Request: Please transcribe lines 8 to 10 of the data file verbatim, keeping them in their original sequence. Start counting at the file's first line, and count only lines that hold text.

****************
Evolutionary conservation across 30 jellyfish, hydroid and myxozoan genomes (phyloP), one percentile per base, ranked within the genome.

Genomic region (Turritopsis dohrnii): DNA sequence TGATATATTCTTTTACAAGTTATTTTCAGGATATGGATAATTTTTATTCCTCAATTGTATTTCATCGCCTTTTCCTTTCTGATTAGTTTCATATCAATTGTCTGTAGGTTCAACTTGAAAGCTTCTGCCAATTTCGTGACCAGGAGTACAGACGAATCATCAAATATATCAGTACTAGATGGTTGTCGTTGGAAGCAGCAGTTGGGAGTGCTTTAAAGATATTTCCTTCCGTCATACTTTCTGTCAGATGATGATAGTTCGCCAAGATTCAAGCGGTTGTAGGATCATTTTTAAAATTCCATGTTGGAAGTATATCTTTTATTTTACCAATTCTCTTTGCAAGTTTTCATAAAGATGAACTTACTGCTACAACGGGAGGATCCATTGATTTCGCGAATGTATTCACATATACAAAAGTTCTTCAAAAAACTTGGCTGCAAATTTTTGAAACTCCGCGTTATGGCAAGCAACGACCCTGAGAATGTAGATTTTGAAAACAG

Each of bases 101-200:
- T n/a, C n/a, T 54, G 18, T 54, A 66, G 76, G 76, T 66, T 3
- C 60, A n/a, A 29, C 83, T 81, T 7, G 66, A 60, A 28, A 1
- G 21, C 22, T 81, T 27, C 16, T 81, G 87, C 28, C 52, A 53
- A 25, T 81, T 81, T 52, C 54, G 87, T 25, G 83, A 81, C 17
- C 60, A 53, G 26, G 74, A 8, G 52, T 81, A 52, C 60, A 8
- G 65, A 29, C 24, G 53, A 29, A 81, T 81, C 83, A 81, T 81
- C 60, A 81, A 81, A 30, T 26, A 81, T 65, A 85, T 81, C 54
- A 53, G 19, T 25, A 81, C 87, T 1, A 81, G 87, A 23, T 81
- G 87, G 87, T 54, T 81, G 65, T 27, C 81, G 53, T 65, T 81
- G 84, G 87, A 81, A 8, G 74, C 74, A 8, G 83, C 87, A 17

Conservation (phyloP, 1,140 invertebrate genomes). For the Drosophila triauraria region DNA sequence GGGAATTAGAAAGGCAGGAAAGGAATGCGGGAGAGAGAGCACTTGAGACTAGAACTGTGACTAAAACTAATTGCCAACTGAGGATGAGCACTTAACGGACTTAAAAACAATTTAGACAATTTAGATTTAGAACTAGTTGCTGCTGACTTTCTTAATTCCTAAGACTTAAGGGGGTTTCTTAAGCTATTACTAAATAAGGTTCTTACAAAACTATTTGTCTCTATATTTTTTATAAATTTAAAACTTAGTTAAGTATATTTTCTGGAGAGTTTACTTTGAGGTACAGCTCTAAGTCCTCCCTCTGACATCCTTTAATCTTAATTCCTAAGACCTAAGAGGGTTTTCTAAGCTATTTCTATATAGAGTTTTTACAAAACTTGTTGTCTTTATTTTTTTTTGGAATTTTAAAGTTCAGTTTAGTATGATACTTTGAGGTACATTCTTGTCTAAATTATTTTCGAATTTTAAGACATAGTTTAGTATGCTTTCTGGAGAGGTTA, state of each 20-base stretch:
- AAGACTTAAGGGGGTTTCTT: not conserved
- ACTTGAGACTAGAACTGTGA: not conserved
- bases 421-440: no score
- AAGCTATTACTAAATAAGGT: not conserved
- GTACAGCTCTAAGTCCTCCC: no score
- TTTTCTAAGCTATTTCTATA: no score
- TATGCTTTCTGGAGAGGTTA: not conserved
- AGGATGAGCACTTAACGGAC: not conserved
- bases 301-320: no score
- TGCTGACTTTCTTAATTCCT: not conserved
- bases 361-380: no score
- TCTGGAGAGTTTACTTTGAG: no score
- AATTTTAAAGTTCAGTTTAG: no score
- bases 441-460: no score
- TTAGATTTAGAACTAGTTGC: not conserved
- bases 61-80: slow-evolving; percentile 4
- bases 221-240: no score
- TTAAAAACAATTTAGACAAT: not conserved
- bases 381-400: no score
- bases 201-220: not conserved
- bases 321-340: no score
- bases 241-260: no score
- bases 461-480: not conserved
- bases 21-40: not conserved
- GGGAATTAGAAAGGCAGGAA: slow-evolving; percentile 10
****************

- C 60, A 53, G 26, G 74, A 8, G 52, T 81, A 52, C 60, A 8
- G 65, A 29, C 24, G 53, A 29, A 81, T 81, C 83, A 81, T 81
- C 60, A 81, A 81, A 30, T 26, A 81, T 65, A 85, T 81, C 54